The goal of the Montesquieu Institute Masterclass is to give you better insight into processes of making European policy agendas, which sometimes seem to be a ‘black box’. Furthermore, it aims to show you what the strategic implications of these insights are. Moreover, the Montesquieu Institute Masterclass looks at normative implications resulting from the analysis of European agenda setting. For instance, are national parliaments capable of reducing the democratic deficit, which not only exists ‘out there’ in Brussels but perhaps first of al in our own home countries? What conditions exist for strengthening national parliaments in European agenda setting? Can they be applied in all countries?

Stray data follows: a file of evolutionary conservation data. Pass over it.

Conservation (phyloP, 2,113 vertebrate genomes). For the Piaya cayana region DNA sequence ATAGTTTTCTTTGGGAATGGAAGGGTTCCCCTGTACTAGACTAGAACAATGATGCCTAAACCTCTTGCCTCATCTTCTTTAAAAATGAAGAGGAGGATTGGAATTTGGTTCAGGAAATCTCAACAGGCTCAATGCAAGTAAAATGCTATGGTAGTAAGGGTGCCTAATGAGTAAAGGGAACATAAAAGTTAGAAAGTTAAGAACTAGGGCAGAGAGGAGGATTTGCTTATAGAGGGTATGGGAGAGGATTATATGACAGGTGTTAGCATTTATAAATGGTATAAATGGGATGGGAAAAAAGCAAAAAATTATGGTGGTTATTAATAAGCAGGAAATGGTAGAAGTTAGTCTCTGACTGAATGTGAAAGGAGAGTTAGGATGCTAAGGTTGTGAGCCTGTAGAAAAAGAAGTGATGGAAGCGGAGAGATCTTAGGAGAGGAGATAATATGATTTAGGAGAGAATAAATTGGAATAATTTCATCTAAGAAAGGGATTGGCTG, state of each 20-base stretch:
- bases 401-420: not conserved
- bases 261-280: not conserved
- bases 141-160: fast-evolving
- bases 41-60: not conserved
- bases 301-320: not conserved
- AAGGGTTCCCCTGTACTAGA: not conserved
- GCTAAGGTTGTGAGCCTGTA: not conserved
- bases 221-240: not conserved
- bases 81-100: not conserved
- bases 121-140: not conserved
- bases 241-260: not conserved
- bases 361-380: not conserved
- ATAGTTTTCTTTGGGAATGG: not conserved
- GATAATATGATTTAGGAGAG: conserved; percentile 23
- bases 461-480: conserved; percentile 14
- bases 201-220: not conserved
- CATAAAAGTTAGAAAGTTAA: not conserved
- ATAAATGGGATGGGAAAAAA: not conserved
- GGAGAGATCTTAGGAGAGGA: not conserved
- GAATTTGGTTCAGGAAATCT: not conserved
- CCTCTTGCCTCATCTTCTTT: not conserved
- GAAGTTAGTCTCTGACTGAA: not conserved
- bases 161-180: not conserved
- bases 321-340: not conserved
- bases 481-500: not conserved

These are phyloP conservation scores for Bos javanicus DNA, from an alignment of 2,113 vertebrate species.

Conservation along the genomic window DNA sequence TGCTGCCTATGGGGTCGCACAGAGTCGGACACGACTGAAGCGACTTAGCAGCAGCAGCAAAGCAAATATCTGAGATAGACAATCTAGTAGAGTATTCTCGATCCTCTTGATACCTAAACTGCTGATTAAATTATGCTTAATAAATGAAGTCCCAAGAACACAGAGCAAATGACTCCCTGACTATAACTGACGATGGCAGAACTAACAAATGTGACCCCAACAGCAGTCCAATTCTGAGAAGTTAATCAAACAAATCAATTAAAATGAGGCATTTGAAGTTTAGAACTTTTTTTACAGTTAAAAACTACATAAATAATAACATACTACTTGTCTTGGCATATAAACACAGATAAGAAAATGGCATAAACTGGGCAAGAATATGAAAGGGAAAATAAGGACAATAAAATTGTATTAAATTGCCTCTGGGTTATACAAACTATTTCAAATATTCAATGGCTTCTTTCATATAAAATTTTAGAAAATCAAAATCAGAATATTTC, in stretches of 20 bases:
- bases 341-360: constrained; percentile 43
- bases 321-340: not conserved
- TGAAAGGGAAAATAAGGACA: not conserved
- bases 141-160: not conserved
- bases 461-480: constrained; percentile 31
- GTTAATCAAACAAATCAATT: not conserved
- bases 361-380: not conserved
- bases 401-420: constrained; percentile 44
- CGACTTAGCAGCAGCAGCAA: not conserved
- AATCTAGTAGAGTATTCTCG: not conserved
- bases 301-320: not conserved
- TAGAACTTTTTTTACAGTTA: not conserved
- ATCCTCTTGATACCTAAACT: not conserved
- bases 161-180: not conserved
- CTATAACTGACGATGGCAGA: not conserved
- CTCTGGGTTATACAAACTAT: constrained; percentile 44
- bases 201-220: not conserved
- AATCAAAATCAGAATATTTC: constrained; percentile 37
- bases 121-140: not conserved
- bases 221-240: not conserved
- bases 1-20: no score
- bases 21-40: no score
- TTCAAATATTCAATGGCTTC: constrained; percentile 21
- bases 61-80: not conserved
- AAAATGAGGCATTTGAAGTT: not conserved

If you are interested in the themes outlined above, we strongly encourage you to apply for the Montesquieu Institute Masterclass 2011!



Third-year Bachelor students, Master students, or fourth year students at Higher Vocational Schools are eligible for the Masterclass. This concerns students within the Dutch education system.

Students from the following disciplines are selected:

  • Law (preferably Public Law/State and Administrative Law)
  • History (Modern History)
  • Political Science
  • Public Administration
  • International/European Studies

Classes are given in English.



Application is no longer possible.